Sunday, May 24, 2015


Today is my mom's birthday. She asked for no gifts, just poems. It's a bit too wordy to qualify as a poem, but it's my best effort. So, here's my poem to Mom on her birthday:

Mom and me, sitting around the table, talking, 1974

Thanks, Mom, for encouraging my curiosity. You took me to the public library and taught me how to read. Everything. To be open to ideas and to pay attention to other people's stories. You read aloud to me from both The Bible and Shirley MacLaine's New Agey memoirs. You recommended books by both Gloria Steinem and Erica Jong. You let me check out whatever I wanted to read from the library. You never made fun of me for my interests and obsessions. You taught me that everybody has a story and that one of the best ways to understand someone is to read their words. You made me a reader.

Mom and her wildflowers, circa 1985

Then, you kicked me out of the house and told me to write my own stories. My tortoise pace and weedy path must be excruciatingly annoying for you, more of a hare, to bear, but I'm getting there, Mom. I read other people's stories and I write my own stories every day. I thank you, Mom, for being my first teacher, my role model, and my biggest fan. You made me a writer.

Happy birthday, Mom! I love you.

Gloria Steinem and Other Peace Heroes
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How fitting that today is also the "International Women's Day for Peace and Disarmament", and that one of our favorite writer's, Gloria Steinem​, has involved herself in some major badassery. Steinem and about thirty other women peace heroes are marching from South to North Korea today, crossing the DMZ, in the name of peace. As Steinem, 81, says:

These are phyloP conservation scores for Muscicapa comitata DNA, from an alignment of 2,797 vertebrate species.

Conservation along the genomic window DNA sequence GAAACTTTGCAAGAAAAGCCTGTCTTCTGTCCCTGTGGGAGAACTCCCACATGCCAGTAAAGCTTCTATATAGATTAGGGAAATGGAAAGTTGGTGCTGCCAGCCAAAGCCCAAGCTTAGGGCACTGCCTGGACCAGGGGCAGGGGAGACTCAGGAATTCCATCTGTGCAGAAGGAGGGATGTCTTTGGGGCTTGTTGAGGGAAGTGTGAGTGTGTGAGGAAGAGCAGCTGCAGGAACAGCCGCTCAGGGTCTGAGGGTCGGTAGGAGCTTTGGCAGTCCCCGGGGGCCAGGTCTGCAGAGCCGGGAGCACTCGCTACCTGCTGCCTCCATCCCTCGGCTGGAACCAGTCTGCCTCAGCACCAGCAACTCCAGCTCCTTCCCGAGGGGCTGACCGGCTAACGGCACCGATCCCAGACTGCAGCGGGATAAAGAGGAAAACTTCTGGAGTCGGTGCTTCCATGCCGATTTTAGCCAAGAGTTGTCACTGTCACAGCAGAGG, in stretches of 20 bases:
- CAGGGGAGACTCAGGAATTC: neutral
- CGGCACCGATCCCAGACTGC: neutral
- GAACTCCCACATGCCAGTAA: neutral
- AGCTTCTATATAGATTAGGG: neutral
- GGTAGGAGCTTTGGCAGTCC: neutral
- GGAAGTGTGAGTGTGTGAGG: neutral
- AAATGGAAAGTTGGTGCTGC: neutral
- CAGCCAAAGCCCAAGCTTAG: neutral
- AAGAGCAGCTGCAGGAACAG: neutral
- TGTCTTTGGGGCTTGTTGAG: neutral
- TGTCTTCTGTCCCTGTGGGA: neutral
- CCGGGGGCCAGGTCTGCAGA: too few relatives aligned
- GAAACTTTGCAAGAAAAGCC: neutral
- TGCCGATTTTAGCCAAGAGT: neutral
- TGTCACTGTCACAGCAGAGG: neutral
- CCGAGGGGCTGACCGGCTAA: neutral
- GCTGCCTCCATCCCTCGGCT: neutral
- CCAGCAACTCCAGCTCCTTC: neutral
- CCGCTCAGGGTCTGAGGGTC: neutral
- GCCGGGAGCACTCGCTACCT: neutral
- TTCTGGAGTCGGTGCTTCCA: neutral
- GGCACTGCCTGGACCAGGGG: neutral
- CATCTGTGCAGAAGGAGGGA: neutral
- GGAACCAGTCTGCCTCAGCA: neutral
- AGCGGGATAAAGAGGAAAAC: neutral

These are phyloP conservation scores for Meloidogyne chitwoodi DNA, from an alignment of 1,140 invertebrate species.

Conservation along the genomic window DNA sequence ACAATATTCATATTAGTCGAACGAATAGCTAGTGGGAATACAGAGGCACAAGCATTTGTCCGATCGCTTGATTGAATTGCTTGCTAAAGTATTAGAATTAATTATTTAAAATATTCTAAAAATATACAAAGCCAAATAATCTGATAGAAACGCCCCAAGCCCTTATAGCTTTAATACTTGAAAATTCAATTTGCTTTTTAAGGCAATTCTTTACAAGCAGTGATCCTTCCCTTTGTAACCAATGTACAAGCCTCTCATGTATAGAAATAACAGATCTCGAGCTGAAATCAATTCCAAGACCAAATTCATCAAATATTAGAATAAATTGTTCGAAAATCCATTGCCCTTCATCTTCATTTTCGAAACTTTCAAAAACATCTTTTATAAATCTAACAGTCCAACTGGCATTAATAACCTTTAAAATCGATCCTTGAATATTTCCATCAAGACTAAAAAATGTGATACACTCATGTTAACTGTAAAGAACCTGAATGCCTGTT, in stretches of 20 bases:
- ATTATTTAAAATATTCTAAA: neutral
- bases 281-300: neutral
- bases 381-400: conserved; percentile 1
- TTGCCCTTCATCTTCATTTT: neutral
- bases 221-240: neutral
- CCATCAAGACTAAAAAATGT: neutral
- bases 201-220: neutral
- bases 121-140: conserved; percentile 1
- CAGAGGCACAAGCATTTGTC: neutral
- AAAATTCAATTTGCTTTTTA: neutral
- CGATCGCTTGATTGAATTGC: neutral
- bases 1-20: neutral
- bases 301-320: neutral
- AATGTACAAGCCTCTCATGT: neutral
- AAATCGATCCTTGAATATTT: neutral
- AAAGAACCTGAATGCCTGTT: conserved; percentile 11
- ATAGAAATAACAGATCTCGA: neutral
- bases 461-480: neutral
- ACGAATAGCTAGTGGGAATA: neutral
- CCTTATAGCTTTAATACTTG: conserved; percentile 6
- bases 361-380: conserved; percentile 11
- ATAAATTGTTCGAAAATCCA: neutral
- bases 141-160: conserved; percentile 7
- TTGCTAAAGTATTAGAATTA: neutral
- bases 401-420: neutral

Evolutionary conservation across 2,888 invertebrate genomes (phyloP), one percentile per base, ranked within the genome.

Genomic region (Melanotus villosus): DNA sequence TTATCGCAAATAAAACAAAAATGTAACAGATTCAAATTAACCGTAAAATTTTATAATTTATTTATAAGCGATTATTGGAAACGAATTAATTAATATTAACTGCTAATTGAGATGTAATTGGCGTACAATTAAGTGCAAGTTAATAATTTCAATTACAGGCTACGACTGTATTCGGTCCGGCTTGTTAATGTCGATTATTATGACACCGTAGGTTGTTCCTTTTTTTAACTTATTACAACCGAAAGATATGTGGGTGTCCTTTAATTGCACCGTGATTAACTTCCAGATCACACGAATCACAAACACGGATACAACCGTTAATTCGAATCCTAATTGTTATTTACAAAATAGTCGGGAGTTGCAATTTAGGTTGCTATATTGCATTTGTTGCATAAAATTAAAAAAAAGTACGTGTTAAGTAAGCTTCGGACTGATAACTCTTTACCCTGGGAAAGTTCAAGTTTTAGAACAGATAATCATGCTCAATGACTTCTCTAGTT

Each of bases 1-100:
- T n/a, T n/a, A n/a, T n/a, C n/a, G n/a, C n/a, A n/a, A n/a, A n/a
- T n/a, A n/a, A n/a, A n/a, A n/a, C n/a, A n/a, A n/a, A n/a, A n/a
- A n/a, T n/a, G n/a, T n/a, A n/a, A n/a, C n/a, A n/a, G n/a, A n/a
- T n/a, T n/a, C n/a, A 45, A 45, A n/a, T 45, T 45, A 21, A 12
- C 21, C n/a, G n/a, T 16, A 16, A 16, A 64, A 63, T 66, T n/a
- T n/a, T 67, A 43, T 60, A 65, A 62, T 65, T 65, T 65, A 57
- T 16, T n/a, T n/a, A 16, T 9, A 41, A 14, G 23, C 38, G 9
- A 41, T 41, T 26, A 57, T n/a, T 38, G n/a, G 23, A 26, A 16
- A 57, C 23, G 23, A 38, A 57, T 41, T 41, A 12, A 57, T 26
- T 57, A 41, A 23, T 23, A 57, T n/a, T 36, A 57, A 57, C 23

“We have accomplished our first goal of meeting woman-to-woman in order to break through barriers to make human connections,” said Steinem. “We achieved what we set out to do, which is to engage in citizen diplomacy.”

Mom, you're no citizen diplomat. You cross no international borders seeking peace. You rarely leave your apartment to go to the grocery store.

Mom doing her favorite thing

You're no famous feminist icon. You're no best-selling memoirist. You're a humble person living a humble life. You've had a couple of shitty husbands, and then one decent one, a psychologically disturbed mother, and a compassionate dad, and then you had a bunch of kids with minds of our own. I don't know how you did it, but you did. You made it. You survived with tears and laughter, through good and bad. You are the hero of your own story. 

Mom sharing her favorite things with my daughter, Katie

You might never show up on the front page of the newspaper or inside the pages of a bestseller, but you're life is heroic. Your human connections, though not made on the global scale, as no less grand. You taught me to love people and listen to their stories, to love myself and to share my own. You are my hero, Mom.

Mom, Katie, and me
Happy birthday, Mom! I love you.